Ice Induced Roll Upset
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Ice induced roll upset is an uncommanded, and potentially uncontrollable, rolling moment caused by airflow separation in front of the ailerons which results in self-deflection of unpowered control surfaces.
Roll upset is associated with flight in icing conditions that are severe enough to result in water droplets flowing back behind those wing surfaces that are protected by Aircraft Ice Protection Systems before freezing. The ice from this "flow-back" forms ridges that cannot be removed by aircraft de-icing equipment. These ridges can cause flow separation which can result in a roll upset.
Roll upset is most often associated with icing conditions involving Supercooled Large Droplets (SLD). In theory, it can occur in conventional icing conditions when temperatures are just slightly below 0°C to -40°C. A roll upset can occur well before the normal symptoms of ice accretion are evident to the pilot and at an angle of attack (AOA) less than what would be the critical AOA for the ice contaminated wing. The control forces necessary to overcome the self-deflection of the ailerons may be beyond the pilot's physical capability.
Conventional ailerons are balanced; that is, in normal flight with the lateral control centred, the hinge moment in one direction on one aileron is compensated by the hinge moment on the opposite aileron. The net force on the pilot’s lateral control wheel is very low. However, should the compensating hinge moment on one side change significantly, the ailerons will automatically self-deflect resulting in an uncommanded roll of the aircraft.
In one accident attributed to an ice induced roll upset, the aircraft was in a holding pattern with the flaps partially extended and the autopilot engaged. Just prior to the Loss of Control, the flaps were retracted. The increase in the wing AOA due to the flap retraction resulted in a flow separation at the wing tip due to the ice accretion. This flow separation induced a hinge moment imbalance at the aileron, which in turn caused the ailerons to self-deflect to full deflection. The autopilot was unable to correct the overbalance, and the aeroplane departed controlled flight from which recovery was not accomplished.
Note that it is the (unpowered) ailerons producing the rolling motion, rather than an aerodynamic stall as might be encountered with leading edge icing.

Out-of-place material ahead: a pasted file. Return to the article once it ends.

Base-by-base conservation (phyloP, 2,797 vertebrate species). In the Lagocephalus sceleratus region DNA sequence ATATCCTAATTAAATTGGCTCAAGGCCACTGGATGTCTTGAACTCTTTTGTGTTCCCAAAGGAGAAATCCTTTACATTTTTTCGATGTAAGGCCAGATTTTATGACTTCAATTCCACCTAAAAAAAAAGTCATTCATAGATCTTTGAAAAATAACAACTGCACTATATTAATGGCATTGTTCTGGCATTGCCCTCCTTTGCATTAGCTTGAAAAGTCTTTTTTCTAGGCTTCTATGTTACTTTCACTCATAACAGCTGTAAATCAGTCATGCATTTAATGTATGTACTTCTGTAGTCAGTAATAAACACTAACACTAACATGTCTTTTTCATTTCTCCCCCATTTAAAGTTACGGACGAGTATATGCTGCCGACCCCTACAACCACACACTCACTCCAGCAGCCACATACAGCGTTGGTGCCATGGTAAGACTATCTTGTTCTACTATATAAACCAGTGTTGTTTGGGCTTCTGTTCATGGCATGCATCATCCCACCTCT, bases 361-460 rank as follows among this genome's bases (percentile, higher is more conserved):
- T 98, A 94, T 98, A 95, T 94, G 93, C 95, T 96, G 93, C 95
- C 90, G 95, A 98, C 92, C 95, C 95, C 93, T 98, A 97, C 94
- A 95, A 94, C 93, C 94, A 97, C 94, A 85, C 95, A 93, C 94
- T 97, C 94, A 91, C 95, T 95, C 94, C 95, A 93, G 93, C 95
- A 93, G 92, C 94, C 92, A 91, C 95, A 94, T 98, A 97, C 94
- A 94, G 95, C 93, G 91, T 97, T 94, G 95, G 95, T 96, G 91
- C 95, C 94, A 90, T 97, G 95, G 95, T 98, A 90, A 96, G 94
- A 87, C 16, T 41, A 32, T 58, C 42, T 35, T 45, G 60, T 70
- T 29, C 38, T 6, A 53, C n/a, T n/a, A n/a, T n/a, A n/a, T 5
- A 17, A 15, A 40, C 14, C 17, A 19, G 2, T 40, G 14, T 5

The symptoms of an incipient roll upset may be masked by the autopilot. If the autopilot is disconnected when operating in icing conditions, warning signs of incipient roll upset, in the form of sloppy aileron response or abnormal roll control forces, may be detected.
Note that in ALL cases, manufacturer's procedures and Aircraft Flight Manual (AFM) guidance take precedence over any recommendations of this article
If icing conditions (especially severe icing conditions) are inadvertently encountered, pilots should consider the following actions to help avoid roll upset:
- Exit the icing conditions as soon as possible. Activate ice protection systems and verify that the wing ice protection system is operating symmetrically by visual observation. If it is not, follow the Aircraft Flight Manual (AFM) procedures.
- Disengage the autopilot and manually fly the aeroplane. As indicated previously, the autopilot may mask important clues of an incipient upset. It may also self-disconnect, should control forces exceed limits, thus presenting the pilot with an abrupt unusual attitude and abnormal control forces.
- Reduce the angle of attack by increasing speed. If turning, roll the wings level and maintain.
- If flaps are extended, do not retract them unless it can be determined that the upper surface of the wing is clear of ice. Retracting the flaps will increase the AOA at any given airspeed, possibly leading to the onset of roll upset.
- Set appropriate power and monitor airspeed and AOA. If it is not possible to climb out of the icing conditions, a controlled descent is far preferable to an uncontrolled descent.
Note that the procedures for recovery from an incipent roll upset are, for all intents, the same as those for an incipient stall recovery and are essentially the opposite of those required to recover from a tailplane stall. Should the situation be mis-diagnosed and the wrong procedures applied, a critical situation can be made significantly worse.
- In-Flight Icing
- Ice Formation on Aircraft
- Icing - Collection Efficiency
- Ice Contaminated Tailplane Stall